The Hall also built up close relations with its alumni. An Old Students' Association was formed in 1882, and assisted with appeals, held annual reunions and published an annual bulletin.
The finances of Dalton Hall were never particularly robust and by the 1950s it was facing acute financial problems (in common with Manchester's other independent halls). It had relied a great deal on help from the Manchester District Meeting, which was now facing its own financial problems. This coincided with the University's plans to significantly increase the number of residential places for its students. Unfortunately, independent halls of residence were not eligible for grants for capital building projects from the University Grants Committee. Although the University tried to negotiate some financial assistance from the U.G.C., it was concluded that University ownership was the only effective means for the halls to get new money. On the 1 August 1957, the Hall was transferred to the ownership and control of the University.
The assumption of University ownership brought changes to the Hall's government. A new University committee, Dalton Hall Committee, was established (including many former members of the old Hall Committee), and in 1969, another University committee, Dalton Hall Council was set up to provide more general oversight for the Hall.
Once the transfer had been effected the University was able to improve the existing facilities and provide new accommodation. In October 1961 a new building called the Graham block was opened to accommodate for forty four students and a tutor. A new and larger dining hall with a modern servery and kitchens was built as an extension of the main building, overlooking the gardens.
From the mid-1970s, the Hall began a close association with Ellis Llwyd Jones Hall, concluding in the merger of the two halls in 1987. Ellis Llwyd Jones Hall had been founded in 1919 as a female hall of residence, and was located in Old Trafford, Manchester. In 1976, its site became subject to a compulsory purchase order, necessitating the search for a new location. Eventually it was agreed to relocate to a site adjacent to Dalton Hall, occupying the former Sunnyside Nursing Home and taking over Dalton's Graham Wing, which was renamed the Fiddes building. A new building called Ewings containing 57 study bedrooms was built between Sunnyside and Anson Road, together with a new dining hall and kitchen. The basement and ground floor of Eaglesfield was converted to form a joint amenity for the Halls, with study bedrooms for Dalton Hall located above. A new study bedroom block was built between Eaglesfield and the main Dalton building to accommodate Dalton students displaced from Graham and Eaglesfield. This was named the Graham block, and opened in 1981. In 1987, Dalton and Ellis Llwyd Jones Hall began the process of amalgamation, with a unified administration being introduced in 1989, together with a new name, Dalton-Ellis Hall.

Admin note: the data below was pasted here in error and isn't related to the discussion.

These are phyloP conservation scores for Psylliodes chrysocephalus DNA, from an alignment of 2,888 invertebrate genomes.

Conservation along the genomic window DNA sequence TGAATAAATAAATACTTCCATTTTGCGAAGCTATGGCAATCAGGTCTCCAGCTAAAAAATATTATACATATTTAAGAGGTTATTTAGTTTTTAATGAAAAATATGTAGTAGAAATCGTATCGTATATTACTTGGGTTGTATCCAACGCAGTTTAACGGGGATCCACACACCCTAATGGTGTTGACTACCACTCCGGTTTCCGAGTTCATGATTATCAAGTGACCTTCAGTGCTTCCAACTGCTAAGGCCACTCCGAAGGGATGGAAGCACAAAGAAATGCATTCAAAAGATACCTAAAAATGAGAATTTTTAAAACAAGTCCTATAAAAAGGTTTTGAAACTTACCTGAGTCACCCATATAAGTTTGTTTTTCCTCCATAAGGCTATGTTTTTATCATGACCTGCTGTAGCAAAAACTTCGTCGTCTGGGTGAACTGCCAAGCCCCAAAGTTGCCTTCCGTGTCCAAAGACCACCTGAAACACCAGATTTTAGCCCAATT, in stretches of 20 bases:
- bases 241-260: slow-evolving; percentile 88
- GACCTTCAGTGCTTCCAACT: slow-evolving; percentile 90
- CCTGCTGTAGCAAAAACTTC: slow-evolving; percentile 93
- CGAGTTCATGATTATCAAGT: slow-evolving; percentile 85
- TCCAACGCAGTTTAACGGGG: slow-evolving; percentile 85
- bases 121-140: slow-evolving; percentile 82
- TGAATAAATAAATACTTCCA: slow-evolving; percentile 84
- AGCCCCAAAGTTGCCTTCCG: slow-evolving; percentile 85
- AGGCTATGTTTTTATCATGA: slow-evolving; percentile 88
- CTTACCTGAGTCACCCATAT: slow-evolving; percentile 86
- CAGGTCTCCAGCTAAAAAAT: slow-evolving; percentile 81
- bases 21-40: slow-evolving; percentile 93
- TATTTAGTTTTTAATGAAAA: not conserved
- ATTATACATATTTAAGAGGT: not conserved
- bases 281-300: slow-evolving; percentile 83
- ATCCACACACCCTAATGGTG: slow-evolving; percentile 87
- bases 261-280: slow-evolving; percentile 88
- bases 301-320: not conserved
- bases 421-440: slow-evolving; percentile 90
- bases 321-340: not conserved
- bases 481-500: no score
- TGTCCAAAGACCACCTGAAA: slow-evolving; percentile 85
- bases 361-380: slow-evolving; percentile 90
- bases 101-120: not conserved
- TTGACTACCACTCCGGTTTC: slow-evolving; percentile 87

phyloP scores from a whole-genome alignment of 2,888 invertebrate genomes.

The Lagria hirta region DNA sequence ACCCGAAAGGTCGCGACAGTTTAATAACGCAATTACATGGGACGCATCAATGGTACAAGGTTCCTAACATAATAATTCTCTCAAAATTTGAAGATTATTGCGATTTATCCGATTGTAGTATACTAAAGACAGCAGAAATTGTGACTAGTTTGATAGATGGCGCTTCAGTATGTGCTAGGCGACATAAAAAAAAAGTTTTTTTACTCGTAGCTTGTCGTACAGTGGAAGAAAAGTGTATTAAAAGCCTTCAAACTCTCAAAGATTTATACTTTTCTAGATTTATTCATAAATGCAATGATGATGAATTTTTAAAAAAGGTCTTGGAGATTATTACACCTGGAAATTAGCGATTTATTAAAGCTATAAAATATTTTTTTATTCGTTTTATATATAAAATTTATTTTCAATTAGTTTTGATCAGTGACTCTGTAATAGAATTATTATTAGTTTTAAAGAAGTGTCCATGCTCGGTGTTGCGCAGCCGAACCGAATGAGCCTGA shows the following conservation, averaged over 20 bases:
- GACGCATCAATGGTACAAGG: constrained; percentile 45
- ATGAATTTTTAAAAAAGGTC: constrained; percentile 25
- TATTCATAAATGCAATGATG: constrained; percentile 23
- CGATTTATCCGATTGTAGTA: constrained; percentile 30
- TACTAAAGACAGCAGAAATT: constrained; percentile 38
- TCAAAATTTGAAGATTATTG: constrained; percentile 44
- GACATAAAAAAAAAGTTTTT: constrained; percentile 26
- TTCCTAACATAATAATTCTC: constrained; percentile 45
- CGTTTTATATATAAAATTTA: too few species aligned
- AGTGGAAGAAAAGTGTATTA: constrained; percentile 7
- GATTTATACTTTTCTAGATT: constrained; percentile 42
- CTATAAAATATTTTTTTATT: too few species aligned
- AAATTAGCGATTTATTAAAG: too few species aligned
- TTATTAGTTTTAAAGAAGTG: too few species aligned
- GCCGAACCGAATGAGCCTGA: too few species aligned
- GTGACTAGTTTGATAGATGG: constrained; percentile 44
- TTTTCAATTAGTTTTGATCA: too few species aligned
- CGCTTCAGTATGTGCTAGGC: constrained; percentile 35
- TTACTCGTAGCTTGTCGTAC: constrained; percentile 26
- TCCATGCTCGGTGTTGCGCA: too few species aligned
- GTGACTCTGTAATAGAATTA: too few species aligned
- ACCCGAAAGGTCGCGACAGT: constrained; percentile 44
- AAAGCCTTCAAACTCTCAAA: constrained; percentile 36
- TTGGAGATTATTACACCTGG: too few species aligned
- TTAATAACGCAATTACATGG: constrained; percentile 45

Further building projects were undertaken in the 1990s, with the opening of the Sutherland building and the self-catering Pankhurst Court in 1994.
Principals of Dalton Hall 1876-2009:
- Theodore Neild, 1876-1897
- John Graham 1897-1924
- George 'Jock' Sutherland 1924-1958
- Peter Bromley 1958-1965
- Edward Fox 1965-1976
- A.D.Yates 1976-1980
- Timothy Stibbs 1980-present